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Misc. News : C.onsumer A.ffair Last Updated: Nov 12th, 2006 - 20:38:00

Buying drugs from online pharmacies may pose health risks
By Kathy Jones
Aug 11, 2006, 08:41

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11 Aug, ( - People who buy prescription drugs on the Internet could be putting their health at risk, according to a new study in the medical journal The Lancet. Doctors warned that the trend of buying drugs online was increasing, but people must be aware that such drugs may sometimes be fake.

The warning was issued after the case of a 64-year-old woman who was taking the oral steroid prednisolone for four years became nearly blind. The woman, a pensioner had bought the drugs from an online pharmaceutical company in Thailand.

A team of doctors from Sunderland, UK, said in a letter to the journal that the woman began buying the drugs after diagnosing herself with chronic fatigue syndrome. The woman took the drugs for nearly four years, but during the last six months noticed that her eyesight was failing.

In February 2006, the woman reported to the accident and emergency department of the Sunderland Royal Infirmary.

Doctors at the hospital diagnosed the woman as having glaucoma and cataracts, which they said was caused by the steroids. Glaucoma is the condition where the intra-ocular pressure or the pressure in the eye increases. The condition damages the optic nerve eventually leads to blindness. Both cataracts and glaucoma are side effects of prolonged steroid use.

"The online availability of controlled and uncontrolled drug therapies needs to be carefully monitored," Philip Severn and Scott Fraser of the Sunderland Eye Infirmary wrote.

"As the Internet evolves, so should our method of taking a medical history -- it is increasingly reasonable to ask, 'Are you on any medication prescribed by your doctor or any other practitioner, or purchased over the counter or from an online pharmaceutical website?'" the researchers observed.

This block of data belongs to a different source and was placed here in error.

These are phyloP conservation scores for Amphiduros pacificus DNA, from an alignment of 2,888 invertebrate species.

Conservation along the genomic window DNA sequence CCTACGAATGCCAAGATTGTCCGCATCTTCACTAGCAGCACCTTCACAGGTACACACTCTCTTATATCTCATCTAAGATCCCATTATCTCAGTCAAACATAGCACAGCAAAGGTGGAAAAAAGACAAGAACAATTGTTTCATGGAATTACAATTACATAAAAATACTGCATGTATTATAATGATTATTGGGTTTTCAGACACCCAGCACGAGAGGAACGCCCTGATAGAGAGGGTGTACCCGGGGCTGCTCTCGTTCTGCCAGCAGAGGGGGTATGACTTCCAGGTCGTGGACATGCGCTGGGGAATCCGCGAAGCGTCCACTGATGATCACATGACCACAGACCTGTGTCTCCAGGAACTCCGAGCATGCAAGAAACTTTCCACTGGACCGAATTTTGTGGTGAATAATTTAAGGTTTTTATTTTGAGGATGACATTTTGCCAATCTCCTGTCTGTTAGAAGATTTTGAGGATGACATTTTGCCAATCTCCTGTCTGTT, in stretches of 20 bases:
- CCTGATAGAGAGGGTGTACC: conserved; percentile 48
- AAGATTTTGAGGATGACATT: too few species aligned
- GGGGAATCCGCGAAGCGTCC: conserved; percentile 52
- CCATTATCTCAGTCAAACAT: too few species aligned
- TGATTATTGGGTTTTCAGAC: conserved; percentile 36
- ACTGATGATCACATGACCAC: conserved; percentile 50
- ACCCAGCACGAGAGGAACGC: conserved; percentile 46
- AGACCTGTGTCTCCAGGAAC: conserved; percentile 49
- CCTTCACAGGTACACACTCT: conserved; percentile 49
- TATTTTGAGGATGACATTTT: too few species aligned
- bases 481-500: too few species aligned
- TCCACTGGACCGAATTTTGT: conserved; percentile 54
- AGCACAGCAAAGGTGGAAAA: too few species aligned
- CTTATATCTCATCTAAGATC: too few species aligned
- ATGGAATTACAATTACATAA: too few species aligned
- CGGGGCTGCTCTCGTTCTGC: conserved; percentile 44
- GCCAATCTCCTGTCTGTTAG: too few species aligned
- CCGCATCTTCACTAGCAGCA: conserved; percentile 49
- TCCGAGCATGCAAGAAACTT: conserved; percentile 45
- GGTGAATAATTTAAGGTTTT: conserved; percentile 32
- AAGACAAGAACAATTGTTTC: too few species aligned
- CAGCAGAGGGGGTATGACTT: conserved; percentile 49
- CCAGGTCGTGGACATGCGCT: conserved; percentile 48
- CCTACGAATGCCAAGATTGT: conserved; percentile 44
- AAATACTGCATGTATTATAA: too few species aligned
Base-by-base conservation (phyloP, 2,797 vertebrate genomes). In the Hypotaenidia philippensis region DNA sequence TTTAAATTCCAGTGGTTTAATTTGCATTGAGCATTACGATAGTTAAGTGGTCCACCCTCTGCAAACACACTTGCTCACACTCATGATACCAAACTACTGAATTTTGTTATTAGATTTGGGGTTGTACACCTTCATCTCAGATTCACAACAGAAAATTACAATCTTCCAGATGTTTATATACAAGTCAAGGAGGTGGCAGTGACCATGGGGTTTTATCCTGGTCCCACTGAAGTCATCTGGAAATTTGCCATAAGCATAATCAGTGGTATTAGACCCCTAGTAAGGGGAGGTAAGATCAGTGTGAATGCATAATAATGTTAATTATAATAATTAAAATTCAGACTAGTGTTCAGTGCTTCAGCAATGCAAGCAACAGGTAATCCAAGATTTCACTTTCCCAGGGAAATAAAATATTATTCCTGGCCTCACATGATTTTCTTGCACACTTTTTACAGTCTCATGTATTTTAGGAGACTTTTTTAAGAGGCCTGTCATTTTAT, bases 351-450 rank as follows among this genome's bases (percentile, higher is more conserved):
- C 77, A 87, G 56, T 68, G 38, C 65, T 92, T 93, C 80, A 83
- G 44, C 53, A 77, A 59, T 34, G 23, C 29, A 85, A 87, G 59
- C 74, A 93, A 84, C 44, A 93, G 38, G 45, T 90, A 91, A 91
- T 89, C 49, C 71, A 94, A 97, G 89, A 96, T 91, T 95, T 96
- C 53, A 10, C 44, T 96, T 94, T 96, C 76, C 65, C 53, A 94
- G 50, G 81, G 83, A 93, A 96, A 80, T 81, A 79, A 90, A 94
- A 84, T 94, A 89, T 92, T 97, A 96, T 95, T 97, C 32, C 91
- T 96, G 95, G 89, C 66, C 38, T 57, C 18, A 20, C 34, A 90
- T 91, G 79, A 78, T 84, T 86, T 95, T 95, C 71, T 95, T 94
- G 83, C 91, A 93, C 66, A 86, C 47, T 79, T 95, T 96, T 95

Commenting on the case of the woman, Dr Severn said, "She had, of her own volition, taken between 10mg and 40mg prednisolone a day. She had not received any medical input or review from a healthcare professional in relation to this diagnosis."

Her prognosis is not all that good. When the doctors examined her in July, the woman was scheduled to undergo a cataract operation. For the rest of her life, whe is likely to need constant review by her ophthalmic doctors.

Dr Severn and Dr Fraser warn that some drugs sold online may be fake or contain disproportionate ingredients, which may pose health risks.

The study is a timely reminder of the inherent dangers to the health posed by buying medicines online. Usually treatment for acne, cancer and heart disease requires prescription drugs. But in online pharmacies it is very easy to obtain the drugs.

Consumers only need to give their credit card details and wait "between 10 and 21 days" before delivery. The problem is these pharmacies are not regulated and most of them operate illegally. The US Food and Drug Administration says in posting on its website says the number of Websites selling prescription drugs may be close to 1,000 and "seems to be growing."

The agency said that as the number of people using the Internet for their drug needs increases, so does the risk of serious health damage. Some of the risks include
* Fake, unapproved, outdated, or sub-standard products
* Little or no quality control (packaging, purity of ingredients, storage)
* Possibility of an incorrect diagnosis (i.e., those sites that inappropriately diagnose and prescribe online)
* Obtaining an inappropriate medicine (e.g., inappropriate for condition, interaction with other drugs)
* Lack of assurance of confidentiality and security issues

The FDA has also acted in cases where medicines were being unlawfully distributed. In one case, an emergency room physician from Kentucky was sentenced to a year in prison in October 2004 for conspiring to unlawfully distribute controlled substances over the Internet.

In August 2004, the FDA announced the filing of a consent decree that stopped Rx Depot and Rx of Canada from facilitating the illegal importation of drugs. A judge found that the defendants' actions posed a public health threat.

The agency also recommends that people who want to buy prescription drugs online do so only from state-licensed pharmacies in the United States. This helps to assure that the consumer will receive drugs that are manufactured, packaged, distributed, and labeled properly.

"There are also smaller, and still legitimate, Web sites that consumers can use with confidence," said Linda Silvers, who leads the Internet and health fraud team at the FDA's Center for Drug Evaluation and Research.

"A Web site can look very sophisticated and legitimate, but actually be an illegal operation. If there is no way to contact the Web site pharmacy by phone, if prices are dramatically lower than the competition, or if no prescription from your doctor is required, consumers should be especially wary."

In the case mentioned in The Lancet, doctors found that they were able to buy 1,000 tablets oral steroids from online pharmacies for 25.23. "If you are going to access medicines on the internet you are gambling with your own health," the authors concluded.

For legitimate online pharmacies, visit NABP at
Legitimate pharmacies that carry the VIPPS seal are listed at

© 2004-2005 by unless otherwise specified

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